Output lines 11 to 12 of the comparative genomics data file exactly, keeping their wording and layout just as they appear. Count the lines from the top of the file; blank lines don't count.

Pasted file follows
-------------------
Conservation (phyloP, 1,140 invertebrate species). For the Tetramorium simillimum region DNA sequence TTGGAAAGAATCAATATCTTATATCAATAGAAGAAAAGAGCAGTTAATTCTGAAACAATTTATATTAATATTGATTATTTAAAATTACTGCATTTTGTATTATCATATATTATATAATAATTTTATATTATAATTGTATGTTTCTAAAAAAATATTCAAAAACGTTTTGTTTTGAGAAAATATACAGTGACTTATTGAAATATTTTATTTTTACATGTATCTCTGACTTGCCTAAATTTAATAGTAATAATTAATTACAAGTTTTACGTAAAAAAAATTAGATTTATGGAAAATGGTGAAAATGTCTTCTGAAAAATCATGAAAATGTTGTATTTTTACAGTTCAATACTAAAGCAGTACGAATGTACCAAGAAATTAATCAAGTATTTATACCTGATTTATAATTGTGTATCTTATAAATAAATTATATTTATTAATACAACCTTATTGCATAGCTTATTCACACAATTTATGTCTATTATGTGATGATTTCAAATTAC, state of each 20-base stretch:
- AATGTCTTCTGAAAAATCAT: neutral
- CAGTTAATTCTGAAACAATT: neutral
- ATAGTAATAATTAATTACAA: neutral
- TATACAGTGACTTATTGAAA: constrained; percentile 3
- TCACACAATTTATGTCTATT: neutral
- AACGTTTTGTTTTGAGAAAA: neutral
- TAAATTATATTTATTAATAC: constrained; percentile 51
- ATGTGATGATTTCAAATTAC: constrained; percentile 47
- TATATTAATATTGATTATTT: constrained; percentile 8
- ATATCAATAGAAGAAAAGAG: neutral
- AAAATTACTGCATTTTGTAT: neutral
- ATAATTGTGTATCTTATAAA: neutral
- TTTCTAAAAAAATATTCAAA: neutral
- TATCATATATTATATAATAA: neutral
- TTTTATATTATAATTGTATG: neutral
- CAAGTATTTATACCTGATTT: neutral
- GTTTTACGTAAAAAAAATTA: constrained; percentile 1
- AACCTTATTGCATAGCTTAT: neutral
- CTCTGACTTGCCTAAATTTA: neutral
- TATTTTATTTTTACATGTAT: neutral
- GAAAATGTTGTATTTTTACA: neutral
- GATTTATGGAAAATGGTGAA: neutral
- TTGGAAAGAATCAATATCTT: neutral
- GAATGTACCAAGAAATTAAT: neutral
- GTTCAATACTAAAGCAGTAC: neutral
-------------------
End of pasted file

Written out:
- ATATCAATAGAAGAAAAGAG: neutral
- AAAATTACTGCATTTTGTAT: neutral